The primrose-willows, which are sometimes called water-willows, are common and widespread along the lake shores, ponds, and wetlands of the Coastal Plain and Piedmont of North Carolina. They are members of the Evening Primrose family, the Onagraceae, and are usually found as erect and well branched, small to medium sized shrubs. One of the largest of these is Ludwigia leptocarpa, the Anglestem Primrose-willow. Pictured below is a single plant of L. leptocarpa standing alone, followed by a group of plants forming a small hedge along the shore of a lake.
L. leptocarpa has noticeably elongated floral tubes, a distinctive characteristic that distinguishes it from all of its close relatives. In fact, another common name for this plant is Longpod Primrose-willow. The photo below shows the long floral tube of a flower bud, a flower, and a flower that has just lost its petals. Notice the extreme pubescence seen on the stems and floral tubes, another characteristic which distinguishes it from its near relatives, whose stems are smooth.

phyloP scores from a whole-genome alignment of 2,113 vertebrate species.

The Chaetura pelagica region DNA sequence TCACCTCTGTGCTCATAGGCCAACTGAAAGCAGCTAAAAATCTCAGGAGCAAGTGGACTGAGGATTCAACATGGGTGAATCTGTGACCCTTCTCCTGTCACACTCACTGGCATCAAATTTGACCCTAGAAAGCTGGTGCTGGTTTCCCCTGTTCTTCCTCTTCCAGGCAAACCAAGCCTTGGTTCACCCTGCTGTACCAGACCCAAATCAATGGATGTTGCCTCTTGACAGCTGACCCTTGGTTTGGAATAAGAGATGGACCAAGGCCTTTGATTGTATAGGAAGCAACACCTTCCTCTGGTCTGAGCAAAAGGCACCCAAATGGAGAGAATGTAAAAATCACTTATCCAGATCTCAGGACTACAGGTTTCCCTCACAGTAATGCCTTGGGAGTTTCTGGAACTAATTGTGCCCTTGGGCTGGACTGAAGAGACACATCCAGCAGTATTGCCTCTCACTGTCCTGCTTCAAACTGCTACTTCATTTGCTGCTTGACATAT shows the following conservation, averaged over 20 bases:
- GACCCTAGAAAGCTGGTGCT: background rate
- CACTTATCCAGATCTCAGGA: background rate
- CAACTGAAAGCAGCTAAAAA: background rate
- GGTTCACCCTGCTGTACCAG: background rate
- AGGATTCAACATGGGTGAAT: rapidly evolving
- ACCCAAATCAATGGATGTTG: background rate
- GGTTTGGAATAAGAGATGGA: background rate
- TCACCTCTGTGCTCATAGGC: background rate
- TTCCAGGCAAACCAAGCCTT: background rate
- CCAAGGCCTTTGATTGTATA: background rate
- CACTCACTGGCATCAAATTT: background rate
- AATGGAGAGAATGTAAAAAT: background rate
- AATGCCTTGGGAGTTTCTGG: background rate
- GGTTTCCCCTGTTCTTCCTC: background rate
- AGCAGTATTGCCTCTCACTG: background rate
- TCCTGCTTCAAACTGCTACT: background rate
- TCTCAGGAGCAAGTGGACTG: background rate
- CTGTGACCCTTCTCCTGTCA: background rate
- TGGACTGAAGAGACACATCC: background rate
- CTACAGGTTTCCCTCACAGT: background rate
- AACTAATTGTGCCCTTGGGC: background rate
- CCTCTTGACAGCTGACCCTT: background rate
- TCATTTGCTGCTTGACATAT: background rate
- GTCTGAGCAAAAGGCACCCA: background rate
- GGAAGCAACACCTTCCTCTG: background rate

As the flowers age, the floral tubes turn red, making them more visible from a distance.
The developing seedpods retain the distinctive elongation.
L. leptocarpa has a sharply angled stem which is the source of the common name Anglestem Primrose-willow. See below. Notice also the heavy pubescence.
L. leptocarpa has flowers with 5 to 7 petals and sepals, while its closest relatives have 4- petaled flowers.
The bright yellow flowers of L. leptocarpa do somewhat resemble the flowers of Evening Primroses (Oenothera biennis), and are the source of part of the common name. Their shrubby early growth and narrow, lanceolate leaves also resemble young willows. Although most of the Ludwigia genus are herbaceous, Ludwigia alternifolia (Seedbox) has woody stems, which resemble young willows even more. Thus the shrubby members of the Ludwigia genus came to be known collectively as Primrose-willows.